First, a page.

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Saturday, June 27, 2015

Advice for Intern Year: Surviving Residency Is Possible (so far)

Yesterday was the party for the new emergency medicine residents. OH YES PLEASE. The light at the end of this tunnel is a little bit brighter.


It was a fun party and I really like a couple of the new interns, which is a shame, since I probably will not see them as often as I would like... but this year, I am inviting more people over for dinner. The Year of Survival is over.

During residency, anything is possible. It just depends on how much you're willing to sacrifice. One of the graduating seniors just moved back to Arkansas, where his wife lives and works. Yes, they survived three years of living apart. I don't think I could do that. But maybe I could, if I had to.

Then again, I am not quite sure how I survived both of a new job + pregnancy, therapy, doctor visits, editing/writing (okay, this definitely took a hit), living in a new area and a husband who works ridiculous hours. In retrospect, two under two is a breeze in comparison. I'm doubly thrilled not to be moving for a third summer...!! I can keep getting settled, and I like this feeling.

01. Establish your support system

Our families may live far away, but technology allows us to have a direct line. The girls love seeing and hearing the sounds of their grandparents, aunts and uncles, and it gives us a reason to come together, even for a short period of time.

I am an introvert, and so I often get drained after teaching even - but for the sake of the girls (and adult conversation! sort of.), we talk to family often. It's very nice knowing my people are supporting us! Then, of course, there is the occasional phone call, a multitude of texts and e-mailing with friends. Whatever you do, do not hide under a blanket during residency. When your favorite person is gone all the time, you need some sort of outlet!



02. Understand that your person is going to be gone a lot - and they often cannot control that.

Yes, residents now have an 80 hour work week limit. Okay. Unfortunately, there is more work to be done - there is charting, logging, studying for in-service exams, research projects, and waiting for lab results to come back.



A sub-question: do you find yourself feeling resentful? Are you frustrated? This is all normal. This period of time is not easy. Do NOT compare your situation with other people's, because a) you're not going to feel better, b) you're not properly dealing with these feelings, and c) everyone has their own burdens.

The biggest hurdle I am still overcoming is accepting that I (generally) do everything. I pay the bills (with Will's paycheck! HA!), handle therapy and all errands, clean the house, laundry (sometimes), and generally keep the house functioning. This is a full-time job. I might not be saving lives, but I am certainly keeping four people alive, functioning and happy. Pat on the back, people! Give yourself one too!

03. Have many conversations about what that means for you two as a couple, and how you want to re-connect and have quality time together.

Some rotations, I can't expect conversations from Will. This is tough for me because talking is a love language. We do a lot of in-home dates; I might pick up a treat from the store because it's still cheaper than going out (e.g. $6 for a six pack of Yuengling, check).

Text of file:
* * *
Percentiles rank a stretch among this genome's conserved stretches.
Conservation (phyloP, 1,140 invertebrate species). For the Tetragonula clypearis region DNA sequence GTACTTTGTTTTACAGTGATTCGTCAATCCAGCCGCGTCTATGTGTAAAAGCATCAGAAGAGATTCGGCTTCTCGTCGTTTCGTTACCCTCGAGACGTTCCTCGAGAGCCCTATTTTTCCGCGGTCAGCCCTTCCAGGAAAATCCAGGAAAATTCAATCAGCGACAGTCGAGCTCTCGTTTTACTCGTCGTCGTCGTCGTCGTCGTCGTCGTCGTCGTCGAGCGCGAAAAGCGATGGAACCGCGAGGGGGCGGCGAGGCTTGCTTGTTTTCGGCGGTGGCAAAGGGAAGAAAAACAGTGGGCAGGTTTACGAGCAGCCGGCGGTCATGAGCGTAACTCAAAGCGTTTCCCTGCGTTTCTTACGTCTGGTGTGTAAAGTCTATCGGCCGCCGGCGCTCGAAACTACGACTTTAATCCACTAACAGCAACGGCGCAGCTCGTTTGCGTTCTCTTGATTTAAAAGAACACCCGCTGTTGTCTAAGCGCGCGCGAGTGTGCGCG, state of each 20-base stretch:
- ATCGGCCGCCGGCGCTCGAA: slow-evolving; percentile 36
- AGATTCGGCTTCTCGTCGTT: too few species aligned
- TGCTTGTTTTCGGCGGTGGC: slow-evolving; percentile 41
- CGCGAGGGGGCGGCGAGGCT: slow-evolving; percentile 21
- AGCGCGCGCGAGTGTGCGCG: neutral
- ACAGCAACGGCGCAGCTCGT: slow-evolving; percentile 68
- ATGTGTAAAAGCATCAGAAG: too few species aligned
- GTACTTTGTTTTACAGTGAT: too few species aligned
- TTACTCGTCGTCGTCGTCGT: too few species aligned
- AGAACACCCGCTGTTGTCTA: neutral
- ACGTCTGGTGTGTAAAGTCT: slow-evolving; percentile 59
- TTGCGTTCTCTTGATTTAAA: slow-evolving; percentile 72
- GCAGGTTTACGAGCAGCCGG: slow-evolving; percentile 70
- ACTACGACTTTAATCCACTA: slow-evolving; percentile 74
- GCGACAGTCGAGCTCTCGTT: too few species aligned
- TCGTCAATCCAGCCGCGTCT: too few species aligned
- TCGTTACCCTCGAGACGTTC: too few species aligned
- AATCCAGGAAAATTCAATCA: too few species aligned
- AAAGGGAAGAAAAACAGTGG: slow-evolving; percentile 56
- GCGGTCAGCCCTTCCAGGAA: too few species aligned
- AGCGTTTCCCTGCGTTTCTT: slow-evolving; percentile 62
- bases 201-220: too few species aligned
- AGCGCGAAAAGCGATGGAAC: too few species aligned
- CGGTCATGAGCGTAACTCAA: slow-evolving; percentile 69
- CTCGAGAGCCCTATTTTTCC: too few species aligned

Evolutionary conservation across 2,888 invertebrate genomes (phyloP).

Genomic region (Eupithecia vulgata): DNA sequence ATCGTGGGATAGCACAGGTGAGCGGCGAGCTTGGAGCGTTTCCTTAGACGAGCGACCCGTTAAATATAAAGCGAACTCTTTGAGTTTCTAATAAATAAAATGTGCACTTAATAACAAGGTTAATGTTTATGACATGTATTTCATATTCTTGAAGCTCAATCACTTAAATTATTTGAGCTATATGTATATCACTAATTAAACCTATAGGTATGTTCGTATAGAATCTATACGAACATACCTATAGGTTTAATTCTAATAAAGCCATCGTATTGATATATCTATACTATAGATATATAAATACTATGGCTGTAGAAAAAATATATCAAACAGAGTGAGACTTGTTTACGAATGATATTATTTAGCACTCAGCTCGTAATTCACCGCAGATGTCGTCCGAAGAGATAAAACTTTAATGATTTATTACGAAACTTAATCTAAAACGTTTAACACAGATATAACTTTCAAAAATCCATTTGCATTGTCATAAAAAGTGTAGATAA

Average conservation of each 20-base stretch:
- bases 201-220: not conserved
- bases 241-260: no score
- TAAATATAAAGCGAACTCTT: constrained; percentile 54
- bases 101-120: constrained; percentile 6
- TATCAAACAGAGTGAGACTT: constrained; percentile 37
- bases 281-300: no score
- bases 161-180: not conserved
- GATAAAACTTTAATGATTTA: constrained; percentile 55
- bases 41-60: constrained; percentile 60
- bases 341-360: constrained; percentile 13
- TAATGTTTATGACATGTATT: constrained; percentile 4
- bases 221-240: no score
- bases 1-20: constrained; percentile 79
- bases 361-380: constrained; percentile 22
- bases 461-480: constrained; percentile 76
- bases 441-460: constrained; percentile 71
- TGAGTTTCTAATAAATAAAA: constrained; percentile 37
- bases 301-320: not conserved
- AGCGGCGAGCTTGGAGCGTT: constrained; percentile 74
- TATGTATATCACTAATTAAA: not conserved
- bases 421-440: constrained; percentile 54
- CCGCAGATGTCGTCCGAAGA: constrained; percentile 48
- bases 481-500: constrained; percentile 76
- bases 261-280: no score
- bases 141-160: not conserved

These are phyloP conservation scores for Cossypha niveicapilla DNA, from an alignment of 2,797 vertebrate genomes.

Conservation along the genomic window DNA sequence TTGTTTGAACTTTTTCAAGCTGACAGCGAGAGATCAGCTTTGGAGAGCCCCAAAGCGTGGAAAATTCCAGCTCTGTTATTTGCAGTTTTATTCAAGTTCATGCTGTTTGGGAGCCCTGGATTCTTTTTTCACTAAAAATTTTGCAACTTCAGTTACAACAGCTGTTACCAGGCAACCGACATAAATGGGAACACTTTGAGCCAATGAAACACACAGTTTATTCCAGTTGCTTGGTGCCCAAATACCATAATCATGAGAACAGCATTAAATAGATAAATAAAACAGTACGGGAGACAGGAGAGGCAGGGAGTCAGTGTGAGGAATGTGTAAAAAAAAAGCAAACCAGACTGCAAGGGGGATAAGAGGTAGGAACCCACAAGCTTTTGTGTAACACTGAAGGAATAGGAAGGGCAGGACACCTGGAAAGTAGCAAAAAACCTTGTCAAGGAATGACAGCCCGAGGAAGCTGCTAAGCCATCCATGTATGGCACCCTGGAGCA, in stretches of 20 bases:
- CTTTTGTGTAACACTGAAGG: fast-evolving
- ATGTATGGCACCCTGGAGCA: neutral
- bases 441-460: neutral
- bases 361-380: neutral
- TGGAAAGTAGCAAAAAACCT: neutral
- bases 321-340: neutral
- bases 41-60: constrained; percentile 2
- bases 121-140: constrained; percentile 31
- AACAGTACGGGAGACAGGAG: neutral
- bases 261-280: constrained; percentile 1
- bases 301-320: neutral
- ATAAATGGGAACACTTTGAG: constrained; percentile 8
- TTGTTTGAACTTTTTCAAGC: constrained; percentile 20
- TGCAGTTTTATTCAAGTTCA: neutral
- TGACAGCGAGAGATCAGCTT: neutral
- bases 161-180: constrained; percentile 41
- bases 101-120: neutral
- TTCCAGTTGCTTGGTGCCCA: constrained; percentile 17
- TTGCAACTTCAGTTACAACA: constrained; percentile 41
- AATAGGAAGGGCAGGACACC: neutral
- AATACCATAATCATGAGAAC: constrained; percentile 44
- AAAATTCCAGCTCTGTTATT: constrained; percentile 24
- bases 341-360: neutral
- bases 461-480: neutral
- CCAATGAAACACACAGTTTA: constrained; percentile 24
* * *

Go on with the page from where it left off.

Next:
We'll watch a movie or show, talk about our days and any interesting articles we've read, do extra therapy or playtime with GHB, exercise/ take the girls on a walk, or play a game. We're currently playing a game called Hearthstone, which is like a simpler version of Dungeons & Dragons (so Will says - I am not very game literate), AND it's online, so we can play against each other!

As long as we're together, though, I am pretty happy. I definitely do not take him or his time off for granted.


04. Perspective: this is hard on your resident too.

Will and Grace are two peas in a pod. It's adorable watching them interact and play. I send Will pictures and texts throughout the day to keep him updated on what's going on. There are days Will does not see Grace, and there is a definite difference in her behavior. She misses her dad! So we look at pictures and videos of him, and that is really special. Additionally, if I'm having a busy day and forget to text Will, I'll usually get a reminder text from him!

What if I don't have any kids?! No problem - your resident still wants to hear about what you're doing! He might be super busy and not notice the clock the same way you're staring at it, but who doesn't like texts from their favorite person?


05. Get involved!

At least during EM rotations, the girls and I like to take dinner to Will. Other days, we'll stop by the ER offices to say hello. This year, I've decided to take more initiative to meet people in the program, have them over and have playdates. Isolation in this program can feel its worst on cold, winter days.

I've also decided to start a food and supplies drive within the EM department to benefit the local food kitchen. We're only a few blocks away, and we live close to the hospital, so people can drop off donations on our porch! I am really excited to spearhead this. People in need every month of the year, not just during the holiday season, and we have a duty to serve our fellow brothers and sisters in Christ any way we can.

Here's a great list of items, if you want to help too!

Waiting to see Dad!

06. Accept your limits!

Limits are human, unlimited resources is impossible for anyone, and burn-out is very, very real.  Treat yo' self! Get sleep, eat well, exercise, pray and be kind to yourself and others. This period can feel worse than it is without a lot of love going around.

07. When in doubt, carry on. 

For as tough this final leg of learning is for the residents, remember why you're even in this situation: you love that doctor-person! Do everything out of love, even cleaning the floors.

Also, make a schedule. Just me? I need to know when I'm going to squeeze in:

  • therapy
  • doctor appointments
  • class